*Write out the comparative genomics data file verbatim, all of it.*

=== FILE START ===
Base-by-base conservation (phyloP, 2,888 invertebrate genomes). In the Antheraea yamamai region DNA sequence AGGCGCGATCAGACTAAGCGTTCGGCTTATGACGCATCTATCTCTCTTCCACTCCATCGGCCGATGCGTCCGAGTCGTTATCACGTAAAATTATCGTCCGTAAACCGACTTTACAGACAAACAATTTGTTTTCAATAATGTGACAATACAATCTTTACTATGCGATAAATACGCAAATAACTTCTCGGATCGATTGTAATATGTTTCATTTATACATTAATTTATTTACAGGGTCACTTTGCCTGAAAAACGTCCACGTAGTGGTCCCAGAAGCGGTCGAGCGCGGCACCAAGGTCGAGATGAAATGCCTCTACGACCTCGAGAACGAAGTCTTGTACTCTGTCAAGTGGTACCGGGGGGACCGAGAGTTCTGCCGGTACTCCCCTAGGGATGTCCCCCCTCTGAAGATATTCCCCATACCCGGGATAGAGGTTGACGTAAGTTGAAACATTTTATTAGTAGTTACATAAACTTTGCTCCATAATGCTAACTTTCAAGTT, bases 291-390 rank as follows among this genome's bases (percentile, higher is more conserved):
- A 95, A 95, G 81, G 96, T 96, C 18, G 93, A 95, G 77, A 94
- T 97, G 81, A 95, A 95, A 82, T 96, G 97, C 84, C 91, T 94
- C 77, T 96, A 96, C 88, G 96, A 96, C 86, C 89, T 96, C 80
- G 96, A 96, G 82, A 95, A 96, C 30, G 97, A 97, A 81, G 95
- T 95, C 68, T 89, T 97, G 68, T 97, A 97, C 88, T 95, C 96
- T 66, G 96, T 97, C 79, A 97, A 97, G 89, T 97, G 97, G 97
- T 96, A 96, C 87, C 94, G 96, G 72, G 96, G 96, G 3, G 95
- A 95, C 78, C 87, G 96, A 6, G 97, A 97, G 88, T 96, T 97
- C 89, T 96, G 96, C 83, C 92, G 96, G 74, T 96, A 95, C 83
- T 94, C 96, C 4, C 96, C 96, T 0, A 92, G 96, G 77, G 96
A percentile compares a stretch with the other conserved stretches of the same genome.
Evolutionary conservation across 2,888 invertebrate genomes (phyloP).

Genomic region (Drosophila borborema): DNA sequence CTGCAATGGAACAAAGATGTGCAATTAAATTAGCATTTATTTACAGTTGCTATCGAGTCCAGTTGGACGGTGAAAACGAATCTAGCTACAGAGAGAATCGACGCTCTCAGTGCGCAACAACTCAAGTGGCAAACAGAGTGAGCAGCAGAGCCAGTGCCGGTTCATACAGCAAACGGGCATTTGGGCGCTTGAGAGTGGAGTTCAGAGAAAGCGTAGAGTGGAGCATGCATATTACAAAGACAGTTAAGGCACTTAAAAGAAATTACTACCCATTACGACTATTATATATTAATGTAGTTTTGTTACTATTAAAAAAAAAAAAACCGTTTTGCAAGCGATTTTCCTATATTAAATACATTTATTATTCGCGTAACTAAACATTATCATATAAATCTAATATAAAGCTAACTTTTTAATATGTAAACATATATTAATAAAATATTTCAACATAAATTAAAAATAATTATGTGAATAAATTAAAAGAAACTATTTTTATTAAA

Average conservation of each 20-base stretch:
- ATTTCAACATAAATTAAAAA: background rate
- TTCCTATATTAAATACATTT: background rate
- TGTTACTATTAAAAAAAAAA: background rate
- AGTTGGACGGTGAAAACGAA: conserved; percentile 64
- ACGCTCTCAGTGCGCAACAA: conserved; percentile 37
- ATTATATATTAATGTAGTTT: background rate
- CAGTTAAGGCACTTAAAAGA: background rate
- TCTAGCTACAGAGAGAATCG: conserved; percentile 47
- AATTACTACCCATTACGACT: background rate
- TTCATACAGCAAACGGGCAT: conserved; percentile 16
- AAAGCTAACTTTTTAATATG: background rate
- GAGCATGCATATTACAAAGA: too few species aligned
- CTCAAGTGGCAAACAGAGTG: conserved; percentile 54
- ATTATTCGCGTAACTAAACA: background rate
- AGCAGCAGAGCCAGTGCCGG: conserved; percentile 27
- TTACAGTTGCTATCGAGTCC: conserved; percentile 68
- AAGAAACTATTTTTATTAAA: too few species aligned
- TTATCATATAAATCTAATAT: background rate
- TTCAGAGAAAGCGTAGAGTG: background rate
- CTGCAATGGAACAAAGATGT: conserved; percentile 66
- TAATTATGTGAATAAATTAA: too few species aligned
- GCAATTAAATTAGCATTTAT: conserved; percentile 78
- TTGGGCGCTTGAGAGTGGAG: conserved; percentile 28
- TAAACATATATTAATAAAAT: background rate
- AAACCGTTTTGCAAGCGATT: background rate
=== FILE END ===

Base-by-base conservation (phyloP, 2,888 invertebrate genomes). In the Antheraea yamamai region DNA sequence AGGCGCGATCAGACTAAGCGTTCGGCTTATGACGCATCTATCTCTCTTCCACTCCATCGGCCGATGCGTCCGAGTCGTTATCACGTAAAATTATCGTCCGTAAACCGACTTTACAGACAAACAATTTGTTTTCAATAATGTGACAATACAATCTTTACTATGCGATAAATACGCAAATAACTTCTCGGATCGATTGTAATATGTTTCATTTATACATTAATTTATTTACAGGGTCACTTTGCCTGAAAAACGTCCACGTAGTGGTCCCAGAAGCGGTCGAGCGCGGCACCAAGGTCGAGATGAAATGCCTCTACGACCTCGAGAACGAAGTCTTGTACTCTGTCAAGTGGTACCGGGGGGACCGAGAGTTCTGCCGGTACTCCCCTAGGGATGTCCCCCCTCTGAAGATATTCCCCATACCCGGGATAGAGGTTGACGTAAGTTGAAACATTTTATTAGTAGTTACATAAACTTTGCTCCATAATGCTAACTTTCAAGTT, bases 291-390 rank as follows among this genome's bases (percentile, higher is more conserved):
- A 95, A 95, G 81, G 96, T 96, C 18, G 93, A 95, G 77, A 94
- T 97, G 81, A 95, A 95, A 82, T 96, G 97, C 84, C 91, T 94
- C 77, T 96, A 96, C 88, G 96, A 96, C 86, C 89, T 96, C 80
- G 96, A 96, G 82, A 95, A 96, C 30, G 97, A 97, A 81, G 95
- T 95, C 68, T 89, T 97, G 68, T 97, A 97, C 88, T 95, C 96
- T 66, G 96, T 97, C 79, A 97, A 97, G 89, T 97, G 97, G 97
- T 96, A 96, C 87, C 94, G 96, G 72, G 96, G 96, G 3, G 95
- A 95, C 78, C 87, G 96, A 6, G 97, A 97, G 88, T 96, T 97
- C 89, T 96, G 96, C 83, C 92, G 96, G 74, T 96, A 95, C 83
- T 94, C 96, C 4, C 96, C 96, T 0, A 92, G 96, G 77, G 96
A percentile compares a stretch with the other conserved stretches of the same genome.
Evolutionary conservation across 2,888 invertebrate genomes (phyloP).

Genomic region (Drosophila borborema): DNA sequence CTGCAATGGAACAAAGATGTGCAATTAAATTAGCATTTATTTACAGTTGCTATCGAGTCCAGTTGGACGGTGAAAACGAATCTAGCTACAGAGAGAATCGACGCTCTCAGTGCGCAACAACTCAAGTGGCAAACAGAGTGAGCAGCAGAGCCAGTGCCGGTTCATACAGCAAACGGGCATTTGGGCGCTTGAGAGTGGAGTTCAGAGAAAGCGTAGAGTGGAGCATGCATATTACAAAGACAGTTAAGGCACTTAAAAGAAATTACTACCCATTACGACTATTATATATTAATGTAGTTTTGTTACTATTAAAAAAAAAAAAACCGTTTTGCAAGCGATTTTCCTATATTAAATACATTTATTATTCGCGTAACTAAACATTATCATATAAATCTAATATAAAGCTAACTTTTTAATATGTAAACATATATTAATAAAATATTTCAACATAAATTAAAAATAATTATGTGAATAAATTAAAAGAAACTATTTTTATTAAA

Average conservation of each 20-base stretch:
- ATTTCAACATAAATTAAAAA: background rate
- TTCCTATATTAAATACATTT: background rate
- TGTTACTATTAAAAAAAAAA: background rate
- AGTTGGACGGTGAAAACGAA: conserved; percentile 64
- ACGCTCTCAGTGCGCAACAA: conserved; percentile 37
- ATTATATATTAATGTAGTTT: background rate
- CAGTTAAGGCACTTAAAAGA: background rate
- TCTAGCTACAGAGAGAATCG: conserved; percentile 47
- AATTACTACCCATTACGACT: background rate
- TTCATACAGCAAACGGGCAT: conserved; percentile 16
- AAAGCTAACTTTTTAATATG: background rate
- GAGCATGCATATTACAAAGA: too few species aligned
- CTCAAGTGGCAAACAGAGTG: conserved; percentile 54
- ATTATTCGCGTAACTAAACA: background rate
- AGCAGCAGAGCCAGTGCCGG: conserved; percentile 27
- TTACAGTTGCTATCGAGTCC: conserved; percentile 68
- AAGAAACTATTTTTATTAAA: too few species aligned
- TTATCATATAAATCTAATAT: background rate
- TTCAGAGAAAGCGTAGAGTG: background rate
- CTGCAATGGAACAAAGATGT: conserved; percentile 66
- TAATTATGTGAATAAATTAA: too few species aligned
- GCAATTAAATTAGCATTTAT: conserved; percentile 78
- TTGGGCGCTTGAGAGTGGAG: conserved; percentile 28
- TAAACATATATTAATAAAAT: background rate
- AAACCGTTTTGCAAGCGATT: background rate